2. If the Slot Panel has lengthwise braces on one side, minimal stiffness is added by additional lengthwise braces on the opposite side. Cross braces on one side and lengthwise braces on the other side will behave the same as if the braces were both on the same side. That is why the top of my Slot Panel only has cross braces, because I felt additional lengthwise braces would be redundant. Granted, they are not as deep, and therefore not as stiff as the added lengthwise bracing, but I felt the added complexity could be avoided with minimal impact on structural stiffness, especially since the shorter slot braces are supported by a panel on BOTH sides.

3. Regular wood is stiffer than MDF, but is also more likely to resonate. I felt that the relatively short pieces of natural wood would offer superior strength to weight ratios vs. MDF and yet would still be sufficiently stiff as to not resonate within the operating range of the sub. I have no proof for this last assertion.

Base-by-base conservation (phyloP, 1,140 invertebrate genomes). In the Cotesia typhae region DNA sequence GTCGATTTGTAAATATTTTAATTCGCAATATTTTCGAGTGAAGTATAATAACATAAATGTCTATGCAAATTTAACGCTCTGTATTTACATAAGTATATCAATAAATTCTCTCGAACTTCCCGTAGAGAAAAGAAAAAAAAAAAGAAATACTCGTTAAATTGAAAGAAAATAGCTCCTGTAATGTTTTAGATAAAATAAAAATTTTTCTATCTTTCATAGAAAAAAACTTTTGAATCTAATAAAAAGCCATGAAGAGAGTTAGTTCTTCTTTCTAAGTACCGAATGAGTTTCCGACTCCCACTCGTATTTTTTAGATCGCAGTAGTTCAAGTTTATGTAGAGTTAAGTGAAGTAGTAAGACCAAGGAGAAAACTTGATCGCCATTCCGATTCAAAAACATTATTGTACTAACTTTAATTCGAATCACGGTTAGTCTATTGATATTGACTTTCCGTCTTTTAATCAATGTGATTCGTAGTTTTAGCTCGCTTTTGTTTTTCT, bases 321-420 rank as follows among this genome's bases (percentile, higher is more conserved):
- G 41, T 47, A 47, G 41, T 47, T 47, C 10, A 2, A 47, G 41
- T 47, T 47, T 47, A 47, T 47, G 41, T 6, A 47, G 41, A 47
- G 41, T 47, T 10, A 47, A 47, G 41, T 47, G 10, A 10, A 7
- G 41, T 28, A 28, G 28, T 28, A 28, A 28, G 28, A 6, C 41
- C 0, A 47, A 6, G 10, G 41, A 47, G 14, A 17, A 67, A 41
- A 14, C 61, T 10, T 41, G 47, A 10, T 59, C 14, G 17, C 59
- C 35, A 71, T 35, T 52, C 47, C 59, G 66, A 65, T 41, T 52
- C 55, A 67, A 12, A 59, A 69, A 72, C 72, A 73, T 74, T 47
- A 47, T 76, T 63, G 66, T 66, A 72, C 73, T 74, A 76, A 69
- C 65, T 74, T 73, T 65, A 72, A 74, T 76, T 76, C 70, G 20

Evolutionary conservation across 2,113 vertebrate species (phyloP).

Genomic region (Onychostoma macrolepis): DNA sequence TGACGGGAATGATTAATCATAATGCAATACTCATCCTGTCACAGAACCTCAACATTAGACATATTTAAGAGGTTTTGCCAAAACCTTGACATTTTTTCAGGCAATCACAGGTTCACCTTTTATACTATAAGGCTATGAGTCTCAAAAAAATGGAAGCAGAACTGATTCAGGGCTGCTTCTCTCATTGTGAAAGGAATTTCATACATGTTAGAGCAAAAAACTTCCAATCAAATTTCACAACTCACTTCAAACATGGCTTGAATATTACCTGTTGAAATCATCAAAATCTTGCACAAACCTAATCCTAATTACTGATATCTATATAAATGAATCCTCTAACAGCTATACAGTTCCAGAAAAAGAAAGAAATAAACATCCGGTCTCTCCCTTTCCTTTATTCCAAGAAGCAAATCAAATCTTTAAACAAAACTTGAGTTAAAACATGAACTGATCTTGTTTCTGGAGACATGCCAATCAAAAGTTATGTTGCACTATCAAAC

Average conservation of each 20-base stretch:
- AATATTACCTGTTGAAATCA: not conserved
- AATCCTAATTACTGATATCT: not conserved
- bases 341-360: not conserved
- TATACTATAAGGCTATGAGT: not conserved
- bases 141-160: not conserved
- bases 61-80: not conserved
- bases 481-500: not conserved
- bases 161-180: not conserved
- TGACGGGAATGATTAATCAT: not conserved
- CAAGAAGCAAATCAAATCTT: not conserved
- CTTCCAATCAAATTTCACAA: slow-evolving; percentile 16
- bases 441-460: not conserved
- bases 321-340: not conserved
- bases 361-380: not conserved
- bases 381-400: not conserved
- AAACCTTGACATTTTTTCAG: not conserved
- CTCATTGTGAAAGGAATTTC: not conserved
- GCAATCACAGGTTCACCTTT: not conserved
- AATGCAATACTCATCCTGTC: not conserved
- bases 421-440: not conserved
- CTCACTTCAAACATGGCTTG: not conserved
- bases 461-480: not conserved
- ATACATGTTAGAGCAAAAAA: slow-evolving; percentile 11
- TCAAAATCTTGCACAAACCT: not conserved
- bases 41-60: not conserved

4. Large area lap joints are easy to construct and offer superior bond strength compared to but joints, even if biscuits are used. Furthermore, I built the lap joints with one piece intentionally short to minimize the number of precision cuts required and potential rework if the length was too short or too long. I really like the look of many of the window braces I see in the build threads, but I think many of them fall short in terms of either the lack of stiffness they add to the design or the added weight without substantially increased strength. Lastly, some of those window braces are very complex and look like they require a lot of time and precision for a good fit.

Given the above, I would suggest the following changes to your design:
1.Extend the Slot Braces all the way to the back panel. You can make them taller beyond the inner port opening if you wish.
2. Eliminate the redundant longitudinal Slot braces on top of the Slot Panel and add cross braces instead.
3. Add full cross braces to the rear panel. There is no need for the bracing here to resemble the front panel, because you don't have to worry about clearance around the driver.
4. I like the double bracing that you have drawn, and it may be necessary, I don't know, but it will definitely make the building that much more challenging and time consuming.

Please don't take these suggestions as being too critical. I really like your design, overall, but from my limited experience, the bracing looks like it will be a tough build. Now, if you figure a clever way to build the bracing on the bench and place the majority of it into the sub already assembled, you will really be on to something!!

Awesome skethchup model! You are definitely THE SKETCHUP MAN!

Best regards,
Mike
post #233 of 999